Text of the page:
You’ll need two more programs for this part:

brew install jq
go get github.com/jehiah/json2csv
jq -c '.[] | {date: .date, user: .user}' merged.json | json2csv -k date,user -o merged.csv
  • jq -c '.[] | {date: .date, user: .user}' merged.json will transform all of the message objects to a new object with just date and user fields. The -c argument outputs each new object on its own line, which is what json2csv prefers
  • json2csv -k date,user -o merged.csv converts the output from jq to CSV and puts it in a new file

Result:

2015-08-28,U0XXXXXX1
2015-08-28,U0XXXXXX1
2015-08-29,U0XXXXXX2
2015-09-01,U0XXXXXX2
...

Convert to tab-delimited data

This is optional but I found a lot of the other commands I was running would end up substituting tabs or spaces for commas anyways, so I just put it in a file ahead of time.

cat merged.csv | tr ',' '\t' > merged
  • tr ',' '\t' will translate any occurences of commas into tabs.

Result:

2015-08-28 U0XXXXXX1
2015-08-28 U0XXXXXX1
2015-08-29 U0XXXXXX2
2015-09-01 U0XXXXXX2
...

Now that we have this merged CSV data there are a few ways we can work with it:

1. Message count by user by day

cat merged | sort -k1,1 -k2,2 | uniq -c | sort -k2,2 -k1,1 -r
  • sort -k1,1 -k2,2 sorts by the first column (date) and then the second column (user ID)
  • uniq -c combines similar adjacent rows and adds a count column at the start of each line. This will be the number of messages each user sent per day.
  • sort -k2,2 -k1,1 -r sorts by the second column (date), then the first column (count) and then reverses the order so that the latest date is at the top and each user’s message count is in descending order.

Result:

21 2015-03-31 U0XXXXXX1
6  2015-03-31 U0XXXXXX2
6  2015-03-31 U0XXXXXX3
...

2. Message count by user by month

This doesn’t build off of the last step but instead converts the dates to be only the year and month. Note that this gets put in a new file for “by month” data that we’ll use to make a chart later.

cat merged | awk '{ printf "%s-%s %s\n", substr($1, 0, 4), substr($1, 6, 2), $2 }' > user_messages_by_month
  • awk '{ printf "%s-%s %s\n", substr($1, 0, 4), substr($1, 6, 2), $2 }' reformats the dates as YYYY-MM and ignores the day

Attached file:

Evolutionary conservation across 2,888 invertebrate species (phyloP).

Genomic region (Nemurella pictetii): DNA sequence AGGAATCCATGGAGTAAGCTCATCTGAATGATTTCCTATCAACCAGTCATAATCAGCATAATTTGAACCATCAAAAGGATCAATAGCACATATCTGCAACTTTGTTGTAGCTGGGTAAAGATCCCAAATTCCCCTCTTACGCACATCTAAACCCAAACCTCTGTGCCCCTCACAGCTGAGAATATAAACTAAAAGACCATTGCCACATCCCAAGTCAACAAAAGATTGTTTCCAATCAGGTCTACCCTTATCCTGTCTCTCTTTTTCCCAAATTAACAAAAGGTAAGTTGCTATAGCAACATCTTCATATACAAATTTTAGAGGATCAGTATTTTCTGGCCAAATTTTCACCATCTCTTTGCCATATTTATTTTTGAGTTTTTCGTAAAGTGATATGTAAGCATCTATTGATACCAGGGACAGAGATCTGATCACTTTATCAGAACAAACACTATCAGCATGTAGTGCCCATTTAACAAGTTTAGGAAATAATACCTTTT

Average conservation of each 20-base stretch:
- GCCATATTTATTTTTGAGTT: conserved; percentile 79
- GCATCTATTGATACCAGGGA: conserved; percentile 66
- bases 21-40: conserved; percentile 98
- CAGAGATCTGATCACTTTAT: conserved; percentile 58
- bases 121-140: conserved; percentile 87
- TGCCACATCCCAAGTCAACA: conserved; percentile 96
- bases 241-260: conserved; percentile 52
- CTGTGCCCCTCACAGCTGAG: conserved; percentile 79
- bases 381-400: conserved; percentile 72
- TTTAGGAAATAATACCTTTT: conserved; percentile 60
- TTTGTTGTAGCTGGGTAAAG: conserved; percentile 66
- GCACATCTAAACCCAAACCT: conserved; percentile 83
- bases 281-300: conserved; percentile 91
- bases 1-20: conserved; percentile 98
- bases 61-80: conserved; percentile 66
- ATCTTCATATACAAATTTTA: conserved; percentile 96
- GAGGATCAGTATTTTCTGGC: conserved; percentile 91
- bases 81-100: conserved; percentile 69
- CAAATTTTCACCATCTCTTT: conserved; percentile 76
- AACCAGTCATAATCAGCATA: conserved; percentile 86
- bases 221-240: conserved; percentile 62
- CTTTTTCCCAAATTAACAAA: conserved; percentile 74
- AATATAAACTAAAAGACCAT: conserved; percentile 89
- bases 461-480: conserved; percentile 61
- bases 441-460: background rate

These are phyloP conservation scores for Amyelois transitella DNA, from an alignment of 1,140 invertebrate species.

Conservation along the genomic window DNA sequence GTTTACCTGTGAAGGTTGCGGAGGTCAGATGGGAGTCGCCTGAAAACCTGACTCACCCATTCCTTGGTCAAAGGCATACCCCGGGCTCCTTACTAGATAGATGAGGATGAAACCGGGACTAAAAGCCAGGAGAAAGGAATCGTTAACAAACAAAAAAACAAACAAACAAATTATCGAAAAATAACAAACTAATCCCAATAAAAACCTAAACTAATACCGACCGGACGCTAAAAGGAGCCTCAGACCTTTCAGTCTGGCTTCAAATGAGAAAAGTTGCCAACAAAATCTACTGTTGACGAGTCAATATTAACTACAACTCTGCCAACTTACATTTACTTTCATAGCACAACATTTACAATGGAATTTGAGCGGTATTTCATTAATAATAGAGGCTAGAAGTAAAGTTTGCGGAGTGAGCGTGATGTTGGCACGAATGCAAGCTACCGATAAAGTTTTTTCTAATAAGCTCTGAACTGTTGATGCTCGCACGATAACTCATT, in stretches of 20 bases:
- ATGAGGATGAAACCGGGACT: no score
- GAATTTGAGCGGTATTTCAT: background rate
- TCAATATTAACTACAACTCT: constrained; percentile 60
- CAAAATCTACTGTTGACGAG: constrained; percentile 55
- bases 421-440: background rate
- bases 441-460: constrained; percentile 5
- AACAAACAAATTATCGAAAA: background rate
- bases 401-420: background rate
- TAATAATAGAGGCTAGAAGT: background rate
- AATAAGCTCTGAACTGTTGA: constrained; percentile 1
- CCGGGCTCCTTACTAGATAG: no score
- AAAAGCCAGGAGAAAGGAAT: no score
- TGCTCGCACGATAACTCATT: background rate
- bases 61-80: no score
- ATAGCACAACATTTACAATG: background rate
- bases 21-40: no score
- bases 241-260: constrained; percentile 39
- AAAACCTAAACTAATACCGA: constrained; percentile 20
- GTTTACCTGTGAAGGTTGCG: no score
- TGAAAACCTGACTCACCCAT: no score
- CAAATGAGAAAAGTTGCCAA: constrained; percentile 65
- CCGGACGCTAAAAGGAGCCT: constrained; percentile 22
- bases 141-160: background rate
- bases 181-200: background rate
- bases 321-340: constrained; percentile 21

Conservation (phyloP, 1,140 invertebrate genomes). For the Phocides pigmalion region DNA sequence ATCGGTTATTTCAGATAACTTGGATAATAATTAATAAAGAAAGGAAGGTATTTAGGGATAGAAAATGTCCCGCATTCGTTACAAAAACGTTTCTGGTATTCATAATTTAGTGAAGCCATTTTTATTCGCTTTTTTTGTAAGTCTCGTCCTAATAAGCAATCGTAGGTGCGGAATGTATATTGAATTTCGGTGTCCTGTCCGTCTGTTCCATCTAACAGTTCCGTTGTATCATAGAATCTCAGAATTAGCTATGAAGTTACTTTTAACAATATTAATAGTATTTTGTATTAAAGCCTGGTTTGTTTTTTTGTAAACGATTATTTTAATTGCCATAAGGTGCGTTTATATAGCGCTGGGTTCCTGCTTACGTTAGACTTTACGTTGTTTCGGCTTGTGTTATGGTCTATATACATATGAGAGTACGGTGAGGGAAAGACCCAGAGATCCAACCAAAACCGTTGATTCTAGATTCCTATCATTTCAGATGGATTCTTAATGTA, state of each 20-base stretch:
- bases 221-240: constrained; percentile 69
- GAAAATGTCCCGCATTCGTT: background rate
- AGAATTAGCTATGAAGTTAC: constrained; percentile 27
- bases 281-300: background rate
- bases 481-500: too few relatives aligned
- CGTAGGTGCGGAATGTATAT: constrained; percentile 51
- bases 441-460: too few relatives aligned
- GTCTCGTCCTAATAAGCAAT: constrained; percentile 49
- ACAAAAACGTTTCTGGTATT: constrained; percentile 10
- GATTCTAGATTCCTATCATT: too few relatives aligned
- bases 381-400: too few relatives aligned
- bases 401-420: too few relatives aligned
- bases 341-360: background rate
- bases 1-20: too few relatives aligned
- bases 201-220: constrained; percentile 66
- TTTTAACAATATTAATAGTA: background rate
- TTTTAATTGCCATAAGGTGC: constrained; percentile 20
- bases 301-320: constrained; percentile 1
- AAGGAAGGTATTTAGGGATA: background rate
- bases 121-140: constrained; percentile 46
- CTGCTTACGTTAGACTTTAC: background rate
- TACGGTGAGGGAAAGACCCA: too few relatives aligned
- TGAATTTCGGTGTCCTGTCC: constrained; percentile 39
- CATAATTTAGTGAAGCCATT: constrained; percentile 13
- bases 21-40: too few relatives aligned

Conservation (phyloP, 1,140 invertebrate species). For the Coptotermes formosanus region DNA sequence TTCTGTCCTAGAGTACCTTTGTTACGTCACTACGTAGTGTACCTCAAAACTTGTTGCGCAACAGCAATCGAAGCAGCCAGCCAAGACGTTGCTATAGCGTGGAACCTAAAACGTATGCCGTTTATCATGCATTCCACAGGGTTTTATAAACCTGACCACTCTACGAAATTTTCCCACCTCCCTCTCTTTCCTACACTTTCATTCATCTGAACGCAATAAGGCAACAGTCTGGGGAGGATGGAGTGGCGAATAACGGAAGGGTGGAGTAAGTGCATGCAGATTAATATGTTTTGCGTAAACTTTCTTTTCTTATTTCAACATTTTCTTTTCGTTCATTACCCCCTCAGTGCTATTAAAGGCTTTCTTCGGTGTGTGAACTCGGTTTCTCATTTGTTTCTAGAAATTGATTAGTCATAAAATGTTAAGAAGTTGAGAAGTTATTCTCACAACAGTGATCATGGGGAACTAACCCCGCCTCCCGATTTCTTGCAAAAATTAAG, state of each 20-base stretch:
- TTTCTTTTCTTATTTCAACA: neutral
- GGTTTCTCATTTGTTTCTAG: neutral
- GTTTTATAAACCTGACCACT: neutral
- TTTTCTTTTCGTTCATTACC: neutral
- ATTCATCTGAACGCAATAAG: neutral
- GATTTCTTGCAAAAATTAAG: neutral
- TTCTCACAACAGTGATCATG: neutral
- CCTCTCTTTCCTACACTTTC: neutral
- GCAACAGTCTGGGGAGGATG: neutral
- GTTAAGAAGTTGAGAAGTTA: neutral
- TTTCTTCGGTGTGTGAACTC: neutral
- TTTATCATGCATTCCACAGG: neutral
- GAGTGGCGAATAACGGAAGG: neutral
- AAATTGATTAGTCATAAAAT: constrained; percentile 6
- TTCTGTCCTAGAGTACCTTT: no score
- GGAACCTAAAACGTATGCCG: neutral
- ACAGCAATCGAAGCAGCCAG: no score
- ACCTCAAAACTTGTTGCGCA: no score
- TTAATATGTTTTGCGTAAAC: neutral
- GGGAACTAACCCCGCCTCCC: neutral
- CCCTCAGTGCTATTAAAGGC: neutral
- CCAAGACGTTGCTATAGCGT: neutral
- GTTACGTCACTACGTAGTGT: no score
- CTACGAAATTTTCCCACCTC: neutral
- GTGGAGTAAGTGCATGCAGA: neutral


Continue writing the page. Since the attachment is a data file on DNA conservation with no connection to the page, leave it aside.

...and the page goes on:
Result:

2015-08 U0XXXXXX1
2015-08 U0XXXXXX1
2015-08 U0XXXXXX2
2015-09 U0XXXXXX2
...

This is the same command as counting by day, but is used with the month data instead.

cat user_messages_by_month | sort -k1,1 -k2,2 | uniq -c | sort -k2,2 -k1,1 -r

Result:

163 2015-04 U0XXXXXX1
77  2015-04 U0XXXXXX2
38  2015-04 U0XXXXXX3
...

3. Message count by user for all time

This will count and sort the message count for users for the entire history of the channel.

cat merged | cut -f 2 | sort | uniq -c | sort -r | awk '{ if($2!="") print $1 "\t" $2 }'
  • cut -f 2 selects the second field (user ID) from the data
  • sort sorts the user IDs. There are still duplicates at this point so those rows will be adjacent after this.
  • uniq -c combines the matching adjacent rows and adds a count column to the start of each line.
  • sort -r sorts those rows by the count column and reverses the order so it’s descending.
  • awk '{ if($2!="") print $1 "\t" $2 }' prints only the rows with user IDs.

Result:

851 U0XXXXXX1
410 U0XXXXXX2
191 U0XXXXXX3
...

Plot each users message count for a particular month

brew install gnuplot

I had some issues with gnuplot working after I ran this. Something about liblua, which I was able to fix by running brew link lua and brew reinstall gnuplot. I’m not sure if this was because I had a failed install of lua from the past or if it would happen to someone else.

Now create a file called plot.gp and add the following code to it:

set terminal png
set xtics rotate by -45
set output "plot.png"
plot "<cat" using 1:xticlabels(3) with boxes
  • set terminal png will create a new PNG image file, but GNUPlot has a bunch of options for output including just printing to standard output
  • set xtics rotate by -45 rotates the x-axis labels by 45 degrees, since otherwise they were overlapping
  • set output "plot.png" saves the created PNG file with that filename
  • plot "<cat" using 1:xticlabels(3) with boxes will create a box chart with data from standard input instead of a file.
cat user_count_by_month | grep '2015-04' | gnuplot plot.gp; open plot.png
  • cat user_count_by_month prints the file contents to standard output
  • grep '2015-04' prints only those lines that contain 2015-04, the particular month that’ll be plotted
  • gnuplot plot.gp; plots the data with the plot.gp file and ends this command
  • open plot.png opens the created PNG file

The resulting plot should open up in Preview and look something like this, although with different values for each bar. I’ve also redacted user IDs.

You can see here the distribution of the number of messages that each user in this channel had posted during a particular month. And that’s what we set out to accomplish! It took a fair number of steps to do this, but because it was done on the command line it is easy to see how the different tools were composed to accomplish the task.

References: